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In the past, the SEC has flagged potential conflicts with the multi-class structure © Bloomberg

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Morgan Stanley Investment Management has filed to adopt Vanguard’s exchange traded fund multi-share class structure, becoming the fifth in line to seek approval to do so.

In an exemptive relief request filed with the Securities and Exchange Commission on January 29, the firm proposes extending the multi-class structure to multiple unspecified mutual funds held by a broad range of investors.

“The funds will be chosen where the adviser believes the multi-class structure is in the best interest of the ETF class and mutual fund class individually, and the fund as a whole,” the filing states. “The investor base for the funds reflects a variety of shareholder types, including direct retail investors, clients represented by independent financial advisers, broker-dealers, employer-sponsored retirement plans or other intermediaries and institutional investors.”

PGIA, the US division of Australia’s Perpetual, filed for similar relief in February last year, even before the May expiry of Vanguard’s 22-year patent on the structure. Dimensional Fund Advisors and F/m Investments followed suit last summer, and Fidelity did the same in October.

This article was previously published by Ignites, a title owned by the FT Group.

All four filings remain pending.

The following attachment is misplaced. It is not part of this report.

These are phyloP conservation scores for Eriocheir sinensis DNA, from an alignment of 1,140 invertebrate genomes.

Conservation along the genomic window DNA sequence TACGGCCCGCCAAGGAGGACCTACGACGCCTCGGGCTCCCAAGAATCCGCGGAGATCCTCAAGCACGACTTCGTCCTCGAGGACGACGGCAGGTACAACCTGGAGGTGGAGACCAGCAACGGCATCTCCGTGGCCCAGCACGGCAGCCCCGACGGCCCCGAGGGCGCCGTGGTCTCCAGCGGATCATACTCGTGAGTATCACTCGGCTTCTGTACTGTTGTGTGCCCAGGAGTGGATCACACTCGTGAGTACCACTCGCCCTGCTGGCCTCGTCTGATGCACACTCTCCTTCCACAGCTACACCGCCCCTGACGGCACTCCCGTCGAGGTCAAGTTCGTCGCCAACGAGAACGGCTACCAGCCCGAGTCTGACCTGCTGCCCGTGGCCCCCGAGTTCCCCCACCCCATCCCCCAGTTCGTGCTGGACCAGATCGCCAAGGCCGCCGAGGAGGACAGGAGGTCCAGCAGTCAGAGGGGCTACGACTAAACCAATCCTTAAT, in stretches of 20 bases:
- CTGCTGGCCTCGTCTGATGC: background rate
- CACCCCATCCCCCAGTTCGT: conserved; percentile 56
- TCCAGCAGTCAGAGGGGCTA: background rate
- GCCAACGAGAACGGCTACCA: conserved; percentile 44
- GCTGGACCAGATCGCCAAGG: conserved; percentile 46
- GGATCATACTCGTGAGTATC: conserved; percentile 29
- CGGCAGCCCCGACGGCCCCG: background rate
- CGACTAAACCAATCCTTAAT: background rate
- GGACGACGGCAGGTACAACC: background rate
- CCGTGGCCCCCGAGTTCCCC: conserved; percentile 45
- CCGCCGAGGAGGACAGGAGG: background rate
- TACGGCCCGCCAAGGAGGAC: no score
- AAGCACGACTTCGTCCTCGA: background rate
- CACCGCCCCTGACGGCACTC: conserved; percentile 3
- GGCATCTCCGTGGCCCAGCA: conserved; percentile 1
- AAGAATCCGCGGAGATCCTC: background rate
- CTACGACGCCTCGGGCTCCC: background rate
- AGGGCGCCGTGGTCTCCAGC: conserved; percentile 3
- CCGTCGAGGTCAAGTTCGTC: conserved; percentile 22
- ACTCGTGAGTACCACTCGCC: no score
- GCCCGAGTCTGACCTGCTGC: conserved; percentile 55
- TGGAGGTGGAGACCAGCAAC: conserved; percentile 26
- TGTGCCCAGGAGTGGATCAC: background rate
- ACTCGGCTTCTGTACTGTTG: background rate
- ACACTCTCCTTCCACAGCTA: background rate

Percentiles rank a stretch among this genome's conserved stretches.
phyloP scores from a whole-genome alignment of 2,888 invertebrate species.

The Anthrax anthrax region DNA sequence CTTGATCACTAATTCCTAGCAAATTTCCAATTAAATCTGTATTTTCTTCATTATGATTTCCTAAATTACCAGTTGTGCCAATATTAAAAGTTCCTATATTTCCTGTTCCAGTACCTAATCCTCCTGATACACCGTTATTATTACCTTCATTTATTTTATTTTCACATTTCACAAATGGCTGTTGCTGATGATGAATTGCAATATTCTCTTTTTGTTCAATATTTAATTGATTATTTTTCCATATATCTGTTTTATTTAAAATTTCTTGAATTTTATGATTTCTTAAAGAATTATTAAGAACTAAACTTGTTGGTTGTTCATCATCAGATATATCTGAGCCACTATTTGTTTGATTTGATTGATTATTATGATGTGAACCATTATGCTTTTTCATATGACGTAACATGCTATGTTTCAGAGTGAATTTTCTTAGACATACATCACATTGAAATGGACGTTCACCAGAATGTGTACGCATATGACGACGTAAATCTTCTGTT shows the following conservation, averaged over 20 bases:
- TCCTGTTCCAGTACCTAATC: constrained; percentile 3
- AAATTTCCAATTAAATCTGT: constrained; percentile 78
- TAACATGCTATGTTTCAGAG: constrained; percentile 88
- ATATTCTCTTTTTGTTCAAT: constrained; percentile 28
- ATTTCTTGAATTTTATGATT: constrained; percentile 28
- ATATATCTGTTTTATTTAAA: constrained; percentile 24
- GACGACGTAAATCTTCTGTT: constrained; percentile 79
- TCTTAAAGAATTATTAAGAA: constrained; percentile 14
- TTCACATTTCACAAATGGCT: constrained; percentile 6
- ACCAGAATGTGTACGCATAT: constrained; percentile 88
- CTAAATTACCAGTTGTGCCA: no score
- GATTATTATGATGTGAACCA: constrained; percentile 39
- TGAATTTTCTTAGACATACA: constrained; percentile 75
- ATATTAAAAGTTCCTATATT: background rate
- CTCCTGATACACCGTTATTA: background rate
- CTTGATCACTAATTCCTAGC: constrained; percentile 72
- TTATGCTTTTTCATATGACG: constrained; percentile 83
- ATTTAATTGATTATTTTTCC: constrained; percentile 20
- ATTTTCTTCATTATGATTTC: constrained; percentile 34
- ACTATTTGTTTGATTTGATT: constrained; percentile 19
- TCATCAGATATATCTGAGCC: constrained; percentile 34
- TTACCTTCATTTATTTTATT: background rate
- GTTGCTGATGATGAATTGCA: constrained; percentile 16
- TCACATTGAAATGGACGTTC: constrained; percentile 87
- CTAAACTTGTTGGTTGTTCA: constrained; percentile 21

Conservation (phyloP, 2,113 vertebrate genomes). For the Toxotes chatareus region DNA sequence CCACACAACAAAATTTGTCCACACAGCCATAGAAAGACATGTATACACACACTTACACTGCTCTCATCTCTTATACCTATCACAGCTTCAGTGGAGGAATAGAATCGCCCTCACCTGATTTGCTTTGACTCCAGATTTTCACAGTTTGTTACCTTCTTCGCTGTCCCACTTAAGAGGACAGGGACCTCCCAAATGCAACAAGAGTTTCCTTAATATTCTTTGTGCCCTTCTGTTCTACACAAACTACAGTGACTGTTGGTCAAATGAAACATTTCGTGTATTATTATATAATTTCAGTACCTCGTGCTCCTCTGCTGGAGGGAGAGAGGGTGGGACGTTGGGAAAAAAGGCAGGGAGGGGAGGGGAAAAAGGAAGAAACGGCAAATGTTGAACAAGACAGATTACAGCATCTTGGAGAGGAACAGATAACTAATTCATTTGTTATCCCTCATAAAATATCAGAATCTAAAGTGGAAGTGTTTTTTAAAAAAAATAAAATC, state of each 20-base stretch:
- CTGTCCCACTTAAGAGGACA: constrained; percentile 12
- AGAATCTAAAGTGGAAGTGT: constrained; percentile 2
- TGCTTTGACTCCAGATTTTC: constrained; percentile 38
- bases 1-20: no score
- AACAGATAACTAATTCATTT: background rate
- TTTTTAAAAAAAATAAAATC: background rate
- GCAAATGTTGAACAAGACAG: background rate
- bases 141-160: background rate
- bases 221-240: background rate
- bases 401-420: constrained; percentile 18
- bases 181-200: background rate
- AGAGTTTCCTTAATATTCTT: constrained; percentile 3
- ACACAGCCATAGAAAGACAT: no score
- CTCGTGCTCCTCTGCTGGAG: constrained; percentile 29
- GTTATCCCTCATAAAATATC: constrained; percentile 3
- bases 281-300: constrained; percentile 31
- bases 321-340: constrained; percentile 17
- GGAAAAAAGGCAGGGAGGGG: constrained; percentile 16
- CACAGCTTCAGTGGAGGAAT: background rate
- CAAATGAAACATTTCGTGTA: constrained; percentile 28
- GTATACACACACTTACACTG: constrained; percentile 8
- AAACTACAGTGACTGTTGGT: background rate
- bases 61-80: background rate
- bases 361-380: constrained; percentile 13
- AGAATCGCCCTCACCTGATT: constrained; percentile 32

Vanguard’s patent has been instrumental in helping hold down fees by spreading operational costs across a broader base of assets while also reaping tax efficiencies by executing portfolio changes through the ETF share class’s in-kind creation and redemption process.

In the past, the SEC has flagged potential conflicts with the multi-class structure, including possible “cross-subsidisation”, or the potential that mutual fund class flows could generate costs that would be borne by ETF share class holders.

MSIM asserts instead that the multi-class structure would protect against transaction cost-shifting “inherent” in the conventional mutual fund structure by segregating shareholders who engage in more frequent trades to the ETF class.

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“The existence of the ETF class could reduce transaction costs and adverse tax consequences for the fund as a general matter, a benefit that would be shared by all fund shareholders,” the manager said.

To protect against cross-subsidisation, MSIM would subject each fund to “ongoing monitoring” — including close attention to brokerage and other costs associated with portfolio transactions, cash drag and the fund’s tax efficiency — and alert the board to any material issues.

“Potential actions may include, but are not limited to, refining the process to leverage the scale, efficiency and flexibility of the multi-class structure and manage flows, cash balances and portfolio rebalances with in-kind transactions and efficient rebalancing, modifying the fund’s investment strategy, and liquidating the fund,” the filing reads.

MSIM launched its ETF business a year ago, and in October filed plans to carry out its first mutual fund-to-ETF conversions.

*Ignites is a news service published by FT Specialist for professionals working in the asset management industry. Trials and subscriptions are available at ignites.com.

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